Robert McGuire speaks to Chronicle 1

Robert McGuire

At police meetings with the community, there are occasionally people in the audience who lament the current state of city safety and remember the old days when they were younger and safer.

“There’s two things about safety,” said Robert McGuire, the city police commissioner from 1978 to 1983. “One is the objective facts and the statistics. Then you have to drill down to individual neighborhoods. But then there’s just that overall general perception, ‘Do people feel safe?’ And sometimes it’s connected to what’s going on in reality and sometimes it’s not.”

The numbers show the city is far safer now.

“We’re not in the same universe in terms of what was going on in the late ’70s, early ’80s, a tremendous amount of crime throughout the city and I think a general perception that nobody felt safe,” he said in an interview.

McGuire noted that everybody is aware crimes are committed but in general almost all communities in the city are safer.

In 1980, the city set a then-record with more reported murders, robberies, burglaries and thefts of automobiles and other items than in any other year since the department began compiling the numbers.

McGuire said he would be surprised when he would leave his house on the Upper East Side and there weren’t one or two cars on his block with the windows knocked out.

The city reached a peak with 2,245 murders in 1990. In 2018, it hit a new low with 289.

What would he have said if someone told him New York would become the safest large city in America in less than 40 years?

“I would’ve said you were smoking some of that marijuana that they’re talking about,” he said. “I don’t think anybody would’ve thought that was possible.”

McGuire said the underlying reasons for the decrease are still elusive, especially as the population has increased over time. He did praise his successors.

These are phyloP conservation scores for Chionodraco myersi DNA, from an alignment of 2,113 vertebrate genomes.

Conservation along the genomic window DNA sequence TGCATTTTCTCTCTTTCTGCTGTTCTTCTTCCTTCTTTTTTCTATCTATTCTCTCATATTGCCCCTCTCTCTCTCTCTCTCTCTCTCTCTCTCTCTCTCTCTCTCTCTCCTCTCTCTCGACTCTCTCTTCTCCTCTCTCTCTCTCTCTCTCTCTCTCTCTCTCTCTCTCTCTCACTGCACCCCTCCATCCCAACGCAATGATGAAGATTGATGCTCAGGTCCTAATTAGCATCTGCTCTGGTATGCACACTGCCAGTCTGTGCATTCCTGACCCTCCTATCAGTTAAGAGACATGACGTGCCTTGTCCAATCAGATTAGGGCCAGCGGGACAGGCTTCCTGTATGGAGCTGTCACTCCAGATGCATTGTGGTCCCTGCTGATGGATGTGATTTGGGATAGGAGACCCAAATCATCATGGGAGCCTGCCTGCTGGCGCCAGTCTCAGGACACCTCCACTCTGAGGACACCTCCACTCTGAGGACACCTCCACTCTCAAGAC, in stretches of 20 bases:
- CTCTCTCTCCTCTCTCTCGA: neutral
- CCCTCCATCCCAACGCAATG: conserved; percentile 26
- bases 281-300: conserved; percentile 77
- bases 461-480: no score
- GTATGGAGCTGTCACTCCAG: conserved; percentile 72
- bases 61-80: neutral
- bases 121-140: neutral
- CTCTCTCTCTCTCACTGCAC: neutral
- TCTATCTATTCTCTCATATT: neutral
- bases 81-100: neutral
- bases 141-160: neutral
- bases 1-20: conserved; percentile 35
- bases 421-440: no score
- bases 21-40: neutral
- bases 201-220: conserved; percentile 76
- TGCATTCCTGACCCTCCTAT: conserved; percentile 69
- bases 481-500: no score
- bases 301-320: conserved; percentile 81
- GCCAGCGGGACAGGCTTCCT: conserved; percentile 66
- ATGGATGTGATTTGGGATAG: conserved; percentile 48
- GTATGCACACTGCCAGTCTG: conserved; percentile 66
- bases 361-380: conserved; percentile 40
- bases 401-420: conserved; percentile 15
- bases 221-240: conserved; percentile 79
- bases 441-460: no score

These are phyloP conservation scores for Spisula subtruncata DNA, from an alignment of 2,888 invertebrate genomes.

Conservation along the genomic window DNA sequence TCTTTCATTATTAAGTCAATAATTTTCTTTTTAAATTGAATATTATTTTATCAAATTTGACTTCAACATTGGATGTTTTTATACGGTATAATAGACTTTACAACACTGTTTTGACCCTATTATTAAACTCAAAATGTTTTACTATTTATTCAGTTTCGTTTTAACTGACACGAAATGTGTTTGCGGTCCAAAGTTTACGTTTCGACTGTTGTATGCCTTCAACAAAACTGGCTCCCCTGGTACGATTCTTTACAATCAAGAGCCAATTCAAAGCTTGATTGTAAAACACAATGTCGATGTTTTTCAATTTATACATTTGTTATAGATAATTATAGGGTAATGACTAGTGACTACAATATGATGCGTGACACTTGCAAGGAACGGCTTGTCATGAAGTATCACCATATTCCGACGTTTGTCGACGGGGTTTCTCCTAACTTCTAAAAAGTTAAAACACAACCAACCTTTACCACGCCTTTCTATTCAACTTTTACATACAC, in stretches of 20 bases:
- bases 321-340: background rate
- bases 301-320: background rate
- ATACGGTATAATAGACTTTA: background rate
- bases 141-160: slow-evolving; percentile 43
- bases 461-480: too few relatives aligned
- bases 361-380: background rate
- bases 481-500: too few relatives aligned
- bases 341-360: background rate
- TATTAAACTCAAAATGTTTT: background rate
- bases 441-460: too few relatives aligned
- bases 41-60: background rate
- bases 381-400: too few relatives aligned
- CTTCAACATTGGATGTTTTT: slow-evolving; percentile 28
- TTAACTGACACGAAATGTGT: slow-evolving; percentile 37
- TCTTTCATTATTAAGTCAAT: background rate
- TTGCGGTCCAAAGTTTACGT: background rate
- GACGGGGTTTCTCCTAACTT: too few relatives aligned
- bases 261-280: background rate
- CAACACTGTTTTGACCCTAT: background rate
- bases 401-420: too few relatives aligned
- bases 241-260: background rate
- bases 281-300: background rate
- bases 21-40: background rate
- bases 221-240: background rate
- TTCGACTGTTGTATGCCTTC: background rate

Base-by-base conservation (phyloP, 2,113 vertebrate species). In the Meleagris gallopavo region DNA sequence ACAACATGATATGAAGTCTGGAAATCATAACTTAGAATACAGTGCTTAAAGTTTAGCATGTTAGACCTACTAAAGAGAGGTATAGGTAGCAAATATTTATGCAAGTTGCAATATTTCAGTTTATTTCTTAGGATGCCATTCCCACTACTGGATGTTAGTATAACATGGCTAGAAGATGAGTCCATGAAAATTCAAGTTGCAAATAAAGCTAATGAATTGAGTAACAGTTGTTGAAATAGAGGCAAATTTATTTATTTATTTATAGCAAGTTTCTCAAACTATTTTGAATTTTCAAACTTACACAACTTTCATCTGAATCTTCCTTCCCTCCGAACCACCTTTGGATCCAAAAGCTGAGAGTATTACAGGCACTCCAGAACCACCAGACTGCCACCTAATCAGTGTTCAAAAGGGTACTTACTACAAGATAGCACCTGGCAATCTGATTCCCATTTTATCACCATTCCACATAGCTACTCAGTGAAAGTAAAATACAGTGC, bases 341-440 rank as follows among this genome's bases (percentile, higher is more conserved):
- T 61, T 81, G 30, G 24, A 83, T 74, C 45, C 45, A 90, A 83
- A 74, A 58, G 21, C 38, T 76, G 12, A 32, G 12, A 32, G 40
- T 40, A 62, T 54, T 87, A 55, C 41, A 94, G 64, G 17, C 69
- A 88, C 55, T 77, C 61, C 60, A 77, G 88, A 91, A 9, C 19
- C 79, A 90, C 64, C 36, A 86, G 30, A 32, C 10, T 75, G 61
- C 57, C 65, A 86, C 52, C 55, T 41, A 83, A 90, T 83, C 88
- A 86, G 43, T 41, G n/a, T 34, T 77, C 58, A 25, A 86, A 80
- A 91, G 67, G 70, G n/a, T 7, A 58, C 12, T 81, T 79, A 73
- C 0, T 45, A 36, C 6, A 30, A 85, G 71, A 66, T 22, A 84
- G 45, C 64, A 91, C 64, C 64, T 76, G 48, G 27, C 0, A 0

“I give a lot of credit to Ray Kelly and Bill Bratton for marshaling the forces at the same time when they were required to deal with the terrorism issue that appeared before them,” McGuire said.

He said they helped bring crime fighting into the 21st century with technology, including social media, security cameras and CompStat.

“I never had real-time information about any criminal activity,” McGuire said. “We were always 30, 45, 60 days behind.”

He said mandatory sentencing and the end of the crack epidemic helped lower crime.

“If you arrest Bob and he’s committed 50 robberies last year and you pull him off the street and put him in jail, you’ve stopped those 50 robberies,” McGuire said. “If you then arrest Bill behind him and he’s done 25 burglaries ... you know you’re sort of reducing crime by putting people in jail for their specific crimes. But what appeared to happen ... people were going away and it became apparent in neighborhoods that a whole group of people were being incarcerated for a substantial period of time at which point other people who might be inclined to commit crimes said, ‘This isn’t worth it. I’m not going to do that.’”

Another change from McGuire’s era is that minorities now make up the majority of the police force.